Just about everyone is familiar with dyslexia, a learning disability that can make reading a difficult process because of an inherent difficulty in connecting sounds to symbols like letters. Fewer people, however, have heard of dyscalculia, a learning disability specific to mathematics. Like dyslexia, true dyscalculia affects only a small portion of the population (estimates range from 5-8%), yet it poses a tremendous difficulty to those affected by it.
Studies indicate that children who demonstrate difficulty differentiating between different sounds during their early years of life are at risk for dyslexia. Similarly, preschool-aged children who demonstrate difficulty with estimation tasks may be showing early signs of dyscalculia. Several recent studies have found that young children’s innate estimation capabilities are predictive of their later performance in math. Kennedy Krieger Institute research scientist Michele Mazzocco, Ph.D. says that children with dyscalculia lack “number sense,” an instinct for quantity that cannot be simply memorized.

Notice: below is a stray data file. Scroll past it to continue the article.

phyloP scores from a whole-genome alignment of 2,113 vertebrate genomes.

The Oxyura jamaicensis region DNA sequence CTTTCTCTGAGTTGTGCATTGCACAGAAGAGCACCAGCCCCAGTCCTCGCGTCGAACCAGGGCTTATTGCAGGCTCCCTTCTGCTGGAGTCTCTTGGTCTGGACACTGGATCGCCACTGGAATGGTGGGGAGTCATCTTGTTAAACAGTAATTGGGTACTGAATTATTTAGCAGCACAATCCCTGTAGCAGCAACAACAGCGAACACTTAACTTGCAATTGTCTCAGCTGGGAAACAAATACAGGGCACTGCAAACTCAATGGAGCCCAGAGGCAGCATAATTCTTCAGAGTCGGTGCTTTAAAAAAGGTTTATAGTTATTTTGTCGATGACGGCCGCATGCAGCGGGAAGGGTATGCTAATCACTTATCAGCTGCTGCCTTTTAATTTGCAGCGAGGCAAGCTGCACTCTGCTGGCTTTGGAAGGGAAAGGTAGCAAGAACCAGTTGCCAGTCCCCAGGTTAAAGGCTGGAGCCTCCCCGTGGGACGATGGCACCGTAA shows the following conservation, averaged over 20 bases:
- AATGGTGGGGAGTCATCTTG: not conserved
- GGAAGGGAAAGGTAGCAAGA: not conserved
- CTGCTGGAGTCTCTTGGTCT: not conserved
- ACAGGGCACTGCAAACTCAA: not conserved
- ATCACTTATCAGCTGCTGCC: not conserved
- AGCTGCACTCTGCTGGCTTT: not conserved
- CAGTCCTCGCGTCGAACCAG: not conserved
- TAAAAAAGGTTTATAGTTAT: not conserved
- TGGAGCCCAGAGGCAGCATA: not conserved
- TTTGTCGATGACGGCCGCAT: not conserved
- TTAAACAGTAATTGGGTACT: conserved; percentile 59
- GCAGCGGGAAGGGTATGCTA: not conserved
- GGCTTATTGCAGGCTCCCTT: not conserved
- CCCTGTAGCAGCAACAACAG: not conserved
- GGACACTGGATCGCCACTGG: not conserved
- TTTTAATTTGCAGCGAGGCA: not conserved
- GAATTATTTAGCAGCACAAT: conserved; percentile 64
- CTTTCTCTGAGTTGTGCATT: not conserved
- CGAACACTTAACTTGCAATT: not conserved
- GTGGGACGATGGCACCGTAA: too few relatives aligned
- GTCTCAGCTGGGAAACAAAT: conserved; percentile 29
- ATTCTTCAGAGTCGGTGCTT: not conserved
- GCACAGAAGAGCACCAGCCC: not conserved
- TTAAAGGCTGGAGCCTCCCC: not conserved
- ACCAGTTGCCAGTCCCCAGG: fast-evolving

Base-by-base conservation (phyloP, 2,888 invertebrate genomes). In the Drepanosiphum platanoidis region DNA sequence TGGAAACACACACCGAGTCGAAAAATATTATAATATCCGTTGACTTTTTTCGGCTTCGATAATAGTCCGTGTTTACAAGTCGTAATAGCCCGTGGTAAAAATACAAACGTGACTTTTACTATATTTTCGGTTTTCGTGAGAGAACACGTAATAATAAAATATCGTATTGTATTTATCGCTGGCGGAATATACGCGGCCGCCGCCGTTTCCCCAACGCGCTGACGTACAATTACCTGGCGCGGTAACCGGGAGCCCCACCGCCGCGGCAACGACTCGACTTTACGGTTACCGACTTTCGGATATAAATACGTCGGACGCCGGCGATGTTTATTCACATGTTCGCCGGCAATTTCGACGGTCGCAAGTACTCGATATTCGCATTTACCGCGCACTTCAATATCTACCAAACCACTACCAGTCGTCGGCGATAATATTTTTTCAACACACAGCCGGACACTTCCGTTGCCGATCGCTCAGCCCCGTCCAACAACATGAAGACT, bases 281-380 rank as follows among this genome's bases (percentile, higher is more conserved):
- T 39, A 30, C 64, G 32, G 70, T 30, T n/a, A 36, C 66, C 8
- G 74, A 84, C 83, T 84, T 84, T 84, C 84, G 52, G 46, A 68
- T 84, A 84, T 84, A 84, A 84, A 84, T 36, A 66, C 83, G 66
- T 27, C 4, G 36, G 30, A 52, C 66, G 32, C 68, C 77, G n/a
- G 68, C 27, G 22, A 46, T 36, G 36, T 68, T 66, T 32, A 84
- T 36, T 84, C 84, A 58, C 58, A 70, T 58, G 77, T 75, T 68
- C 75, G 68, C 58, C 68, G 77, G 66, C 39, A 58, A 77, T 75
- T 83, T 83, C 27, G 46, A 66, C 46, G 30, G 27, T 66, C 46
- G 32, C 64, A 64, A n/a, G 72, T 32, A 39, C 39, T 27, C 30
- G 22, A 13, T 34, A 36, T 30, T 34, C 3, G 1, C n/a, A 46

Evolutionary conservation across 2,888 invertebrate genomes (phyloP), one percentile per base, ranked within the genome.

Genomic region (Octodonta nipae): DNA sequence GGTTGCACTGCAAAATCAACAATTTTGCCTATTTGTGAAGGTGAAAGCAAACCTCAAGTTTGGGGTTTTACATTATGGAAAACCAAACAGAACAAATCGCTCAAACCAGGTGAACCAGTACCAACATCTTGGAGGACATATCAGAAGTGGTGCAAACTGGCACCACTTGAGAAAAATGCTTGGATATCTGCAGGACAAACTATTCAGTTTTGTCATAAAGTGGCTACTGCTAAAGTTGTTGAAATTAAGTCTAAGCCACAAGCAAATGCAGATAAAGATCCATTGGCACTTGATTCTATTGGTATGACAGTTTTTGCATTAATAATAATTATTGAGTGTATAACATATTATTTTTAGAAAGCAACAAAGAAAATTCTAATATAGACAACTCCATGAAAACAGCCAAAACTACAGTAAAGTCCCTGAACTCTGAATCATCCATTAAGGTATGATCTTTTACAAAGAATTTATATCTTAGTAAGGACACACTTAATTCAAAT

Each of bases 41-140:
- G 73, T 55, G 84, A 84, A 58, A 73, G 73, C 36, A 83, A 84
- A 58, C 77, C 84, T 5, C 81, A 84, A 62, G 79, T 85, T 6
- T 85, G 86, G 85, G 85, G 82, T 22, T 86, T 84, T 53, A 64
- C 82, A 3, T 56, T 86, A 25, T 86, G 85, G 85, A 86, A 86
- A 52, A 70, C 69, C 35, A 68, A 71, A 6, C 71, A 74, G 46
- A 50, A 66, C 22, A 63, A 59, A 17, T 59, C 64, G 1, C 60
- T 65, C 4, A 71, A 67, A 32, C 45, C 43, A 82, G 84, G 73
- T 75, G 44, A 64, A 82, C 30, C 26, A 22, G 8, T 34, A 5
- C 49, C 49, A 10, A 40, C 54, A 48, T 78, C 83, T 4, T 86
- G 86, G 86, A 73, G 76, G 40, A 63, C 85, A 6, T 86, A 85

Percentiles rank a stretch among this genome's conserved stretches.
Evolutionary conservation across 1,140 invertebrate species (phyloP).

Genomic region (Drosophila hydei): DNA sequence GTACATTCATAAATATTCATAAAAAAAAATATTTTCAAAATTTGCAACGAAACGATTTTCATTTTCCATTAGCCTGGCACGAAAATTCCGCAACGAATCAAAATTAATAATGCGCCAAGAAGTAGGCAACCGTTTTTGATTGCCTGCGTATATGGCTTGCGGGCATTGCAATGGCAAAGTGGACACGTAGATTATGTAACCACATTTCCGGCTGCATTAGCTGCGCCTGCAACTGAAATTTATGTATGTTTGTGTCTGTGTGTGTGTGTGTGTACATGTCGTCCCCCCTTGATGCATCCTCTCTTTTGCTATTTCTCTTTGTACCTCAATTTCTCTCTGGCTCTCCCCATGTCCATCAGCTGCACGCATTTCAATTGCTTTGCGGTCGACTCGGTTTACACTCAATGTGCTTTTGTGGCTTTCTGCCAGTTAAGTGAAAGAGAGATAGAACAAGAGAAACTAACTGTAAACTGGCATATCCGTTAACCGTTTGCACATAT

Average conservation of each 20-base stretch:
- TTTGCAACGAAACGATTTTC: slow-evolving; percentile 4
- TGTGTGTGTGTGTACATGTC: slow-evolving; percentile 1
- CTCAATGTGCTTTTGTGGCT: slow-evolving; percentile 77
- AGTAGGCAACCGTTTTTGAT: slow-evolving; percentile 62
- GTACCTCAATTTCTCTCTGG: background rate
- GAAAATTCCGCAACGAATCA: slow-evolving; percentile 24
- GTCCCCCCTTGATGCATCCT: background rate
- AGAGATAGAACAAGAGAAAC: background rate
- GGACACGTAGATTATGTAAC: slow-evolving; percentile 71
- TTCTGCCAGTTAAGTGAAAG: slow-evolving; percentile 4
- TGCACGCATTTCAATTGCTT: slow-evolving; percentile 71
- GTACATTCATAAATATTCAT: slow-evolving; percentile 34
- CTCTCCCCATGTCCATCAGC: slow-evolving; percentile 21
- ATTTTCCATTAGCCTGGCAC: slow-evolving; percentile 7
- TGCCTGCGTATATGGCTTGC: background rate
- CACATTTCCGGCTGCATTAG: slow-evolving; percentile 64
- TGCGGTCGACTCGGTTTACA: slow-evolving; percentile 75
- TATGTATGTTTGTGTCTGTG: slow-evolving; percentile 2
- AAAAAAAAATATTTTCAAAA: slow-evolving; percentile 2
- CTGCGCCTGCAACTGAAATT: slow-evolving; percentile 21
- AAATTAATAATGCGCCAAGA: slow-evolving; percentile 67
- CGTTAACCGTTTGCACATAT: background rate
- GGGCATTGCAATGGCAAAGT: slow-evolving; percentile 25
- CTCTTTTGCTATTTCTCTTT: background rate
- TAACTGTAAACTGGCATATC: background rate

Emerging research in this field was considered as we redesigned some of the assessment tools we use at The Yellin Center to evaluate children’s math capabilities. For students who demonstrate difficulty in math, we now administer a brief, proprietary dot estimation task in which children are given brief exposures to cards with varying numbers of dots, then directed to complete different estimation tasks. The results are often illuminating, and we appreciate the increased insight we can gain by better assessing our young students' estimation skills.
Image used under Creative Commons by Shawn Campbell
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